For a party that claimed high moral ground, this was a naked violation of their utterances. Further, BJP top leaders on TV repeatedly claimed they were confident of numbers even if Ajit Pawar could not deliver on the numbers. “We do our home work” was an assertion that signaled their intention to poach people from other parties. All this fails the morality test.
NCP, Shiv Sena and Congress huddled their MLAs and herded them into luxury hotels with a strict vigil ostensibly to prevent poaching by BJP. But in reality this shows the lack of trust and moral fabric of its political MLAs and their vulnerability to being purchased. This is most worrisome for people to realize that their political leaders are pathetically unreliable.
There is an urgent need for new election laws that force any defector to resign from his/her position and seek re-elections irrespective of the cause. Horse trading should have no place in the body politic of the country. Political leaders need to have the courage of conviction to state their positions and face the consequences if required..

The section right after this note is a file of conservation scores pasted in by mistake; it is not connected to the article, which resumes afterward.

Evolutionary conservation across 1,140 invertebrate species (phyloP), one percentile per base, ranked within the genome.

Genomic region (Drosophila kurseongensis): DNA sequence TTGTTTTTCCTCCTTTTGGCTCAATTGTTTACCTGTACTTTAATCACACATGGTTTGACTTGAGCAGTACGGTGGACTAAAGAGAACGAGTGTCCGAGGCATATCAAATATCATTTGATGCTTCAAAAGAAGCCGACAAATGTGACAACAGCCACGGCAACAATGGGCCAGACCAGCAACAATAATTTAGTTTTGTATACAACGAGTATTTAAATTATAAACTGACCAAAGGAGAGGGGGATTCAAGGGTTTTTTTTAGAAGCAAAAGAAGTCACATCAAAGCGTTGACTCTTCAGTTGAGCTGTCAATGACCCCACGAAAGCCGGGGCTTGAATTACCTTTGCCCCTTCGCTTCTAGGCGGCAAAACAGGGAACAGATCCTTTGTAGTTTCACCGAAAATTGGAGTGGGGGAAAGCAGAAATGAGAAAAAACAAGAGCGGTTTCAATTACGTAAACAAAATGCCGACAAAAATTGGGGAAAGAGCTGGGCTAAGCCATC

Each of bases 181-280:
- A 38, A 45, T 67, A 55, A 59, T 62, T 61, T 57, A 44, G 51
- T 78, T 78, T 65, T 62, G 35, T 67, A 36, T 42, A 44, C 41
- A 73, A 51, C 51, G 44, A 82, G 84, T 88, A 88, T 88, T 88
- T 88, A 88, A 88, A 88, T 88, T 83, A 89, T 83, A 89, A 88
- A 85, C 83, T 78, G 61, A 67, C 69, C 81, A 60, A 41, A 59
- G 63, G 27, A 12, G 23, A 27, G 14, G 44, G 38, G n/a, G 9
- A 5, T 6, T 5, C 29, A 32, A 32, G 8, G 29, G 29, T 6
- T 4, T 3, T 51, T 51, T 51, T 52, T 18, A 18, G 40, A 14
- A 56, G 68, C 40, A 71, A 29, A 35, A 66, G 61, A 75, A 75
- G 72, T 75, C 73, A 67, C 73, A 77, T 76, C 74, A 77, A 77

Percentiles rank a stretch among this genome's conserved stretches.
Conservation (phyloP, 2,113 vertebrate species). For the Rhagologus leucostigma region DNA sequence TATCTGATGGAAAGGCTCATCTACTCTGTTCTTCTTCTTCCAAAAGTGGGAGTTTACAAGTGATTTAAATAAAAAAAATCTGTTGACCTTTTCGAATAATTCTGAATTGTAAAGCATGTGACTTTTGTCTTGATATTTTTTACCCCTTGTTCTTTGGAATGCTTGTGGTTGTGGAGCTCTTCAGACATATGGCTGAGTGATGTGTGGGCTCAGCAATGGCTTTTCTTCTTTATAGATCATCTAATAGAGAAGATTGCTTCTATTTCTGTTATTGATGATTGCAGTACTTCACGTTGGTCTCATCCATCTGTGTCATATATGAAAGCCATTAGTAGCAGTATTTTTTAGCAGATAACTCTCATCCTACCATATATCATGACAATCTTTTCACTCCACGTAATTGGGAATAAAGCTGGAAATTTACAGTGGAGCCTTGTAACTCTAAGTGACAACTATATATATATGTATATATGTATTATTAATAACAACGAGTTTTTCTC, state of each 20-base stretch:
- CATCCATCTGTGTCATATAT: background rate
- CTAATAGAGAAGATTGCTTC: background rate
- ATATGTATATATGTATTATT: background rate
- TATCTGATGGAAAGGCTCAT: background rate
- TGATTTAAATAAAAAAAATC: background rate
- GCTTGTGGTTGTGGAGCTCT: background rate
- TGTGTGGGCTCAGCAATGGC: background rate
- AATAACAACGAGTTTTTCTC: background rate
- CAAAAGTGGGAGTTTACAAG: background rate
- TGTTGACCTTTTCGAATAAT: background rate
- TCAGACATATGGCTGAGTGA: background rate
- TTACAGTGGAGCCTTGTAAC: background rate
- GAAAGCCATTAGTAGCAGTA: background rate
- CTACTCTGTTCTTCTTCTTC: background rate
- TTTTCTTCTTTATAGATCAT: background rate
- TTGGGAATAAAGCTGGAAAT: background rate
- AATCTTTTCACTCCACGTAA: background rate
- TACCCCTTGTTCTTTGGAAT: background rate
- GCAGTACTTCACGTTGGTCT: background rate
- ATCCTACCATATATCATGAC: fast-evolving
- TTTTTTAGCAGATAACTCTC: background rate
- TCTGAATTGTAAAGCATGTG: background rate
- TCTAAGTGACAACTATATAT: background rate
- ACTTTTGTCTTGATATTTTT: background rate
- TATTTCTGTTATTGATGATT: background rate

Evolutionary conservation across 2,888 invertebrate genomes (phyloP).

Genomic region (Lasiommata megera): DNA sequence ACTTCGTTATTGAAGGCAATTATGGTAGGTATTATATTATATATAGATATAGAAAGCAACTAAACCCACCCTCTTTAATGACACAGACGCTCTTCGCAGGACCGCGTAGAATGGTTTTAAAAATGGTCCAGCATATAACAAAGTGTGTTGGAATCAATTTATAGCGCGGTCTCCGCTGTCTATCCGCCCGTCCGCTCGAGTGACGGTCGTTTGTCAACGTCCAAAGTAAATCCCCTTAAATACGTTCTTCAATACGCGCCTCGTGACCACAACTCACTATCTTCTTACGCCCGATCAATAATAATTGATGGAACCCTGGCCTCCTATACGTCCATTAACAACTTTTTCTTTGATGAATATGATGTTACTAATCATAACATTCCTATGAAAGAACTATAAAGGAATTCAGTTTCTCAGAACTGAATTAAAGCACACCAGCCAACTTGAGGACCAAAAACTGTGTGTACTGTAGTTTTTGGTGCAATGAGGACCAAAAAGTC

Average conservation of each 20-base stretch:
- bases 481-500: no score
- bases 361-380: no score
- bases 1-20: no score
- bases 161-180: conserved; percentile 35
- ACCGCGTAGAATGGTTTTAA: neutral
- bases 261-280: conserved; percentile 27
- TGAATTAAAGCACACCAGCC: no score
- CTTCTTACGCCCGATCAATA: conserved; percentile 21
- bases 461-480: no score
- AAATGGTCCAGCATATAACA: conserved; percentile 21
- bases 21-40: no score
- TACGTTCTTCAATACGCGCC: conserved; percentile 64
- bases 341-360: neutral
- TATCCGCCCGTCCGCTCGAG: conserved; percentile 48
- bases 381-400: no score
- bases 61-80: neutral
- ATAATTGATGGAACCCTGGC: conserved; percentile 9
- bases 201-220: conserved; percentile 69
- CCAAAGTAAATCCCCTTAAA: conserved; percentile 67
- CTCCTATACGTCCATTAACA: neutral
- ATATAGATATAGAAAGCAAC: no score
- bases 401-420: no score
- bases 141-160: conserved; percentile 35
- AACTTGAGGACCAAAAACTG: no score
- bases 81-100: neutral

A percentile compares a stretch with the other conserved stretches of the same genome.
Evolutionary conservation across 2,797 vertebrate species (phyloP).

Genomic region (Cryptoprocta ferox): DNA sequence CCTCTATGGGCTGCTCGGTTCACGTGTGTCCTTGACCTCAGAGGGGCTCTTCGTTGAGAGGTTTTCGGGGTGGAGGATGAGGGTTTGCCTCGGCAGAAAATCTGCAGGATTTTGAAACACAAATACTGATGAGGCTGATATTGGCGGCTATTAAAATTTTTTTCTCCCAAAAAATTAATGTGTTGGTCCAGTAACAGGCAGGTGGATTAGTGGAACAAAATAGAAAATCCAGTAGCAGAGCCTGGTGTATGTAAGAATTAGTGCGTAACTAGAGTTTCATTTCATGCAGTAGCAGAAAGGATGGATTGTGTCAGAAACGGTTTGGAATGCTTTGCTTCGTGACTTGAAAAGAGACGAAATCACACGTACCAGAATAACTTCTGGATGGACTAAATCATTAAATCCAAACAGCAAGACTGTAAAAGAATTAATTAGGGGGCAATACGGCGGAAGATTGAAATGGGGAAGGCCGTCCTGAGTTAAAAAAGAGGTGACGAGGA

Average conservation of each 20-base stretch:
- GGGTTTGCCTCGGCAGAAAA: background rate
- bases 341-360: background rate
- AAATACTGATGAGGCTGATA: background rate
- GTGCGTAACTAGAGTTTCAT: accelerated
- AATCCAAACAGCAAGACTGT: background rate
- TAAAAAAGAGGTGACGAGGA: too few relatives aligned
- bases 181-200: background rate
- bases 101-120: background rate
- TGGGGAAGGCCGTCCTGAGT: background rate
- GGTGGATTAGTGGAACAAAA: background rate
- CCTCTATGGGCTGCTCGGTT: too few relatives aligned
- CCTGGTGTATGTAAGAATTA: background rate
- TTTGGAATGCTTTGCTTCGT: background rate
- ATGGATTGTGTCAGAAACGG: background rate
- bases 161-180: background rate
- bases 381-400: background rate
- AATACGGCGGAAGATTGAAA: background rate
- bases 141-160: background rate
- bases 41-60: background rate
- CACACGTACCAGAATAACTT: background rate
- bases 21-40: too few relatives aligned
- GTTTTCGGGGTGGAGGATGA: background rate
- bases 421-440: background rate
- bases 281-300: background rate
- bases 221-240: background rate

From a moral compass, the role of the Governor has been most worrisome. The governor acted with malaise is crystal clear in first declaring the President’s rule and not providing a reasonable time for government formation and then by the midnight coup in revoking the same.
The Governor, should have taken into account the fact that the alliance was contemplating to stake claims the next morning and had even declared their consensus Chief Minister position in Udhav Thackeray. There was continuous news coverage on most of the channels. At the least, he should have doubted the claims being made because the whole country by then had witnessed the NCP support to the alliance.
The Governor should have addressed the question of how the BJP, that had promised to put Ajit Pawar behind bars, suddenly whipped up this cosy partnership with him. He should have, at a minimum, talked to Sharad Pawar, the key force behind the alliance, to confirm his support.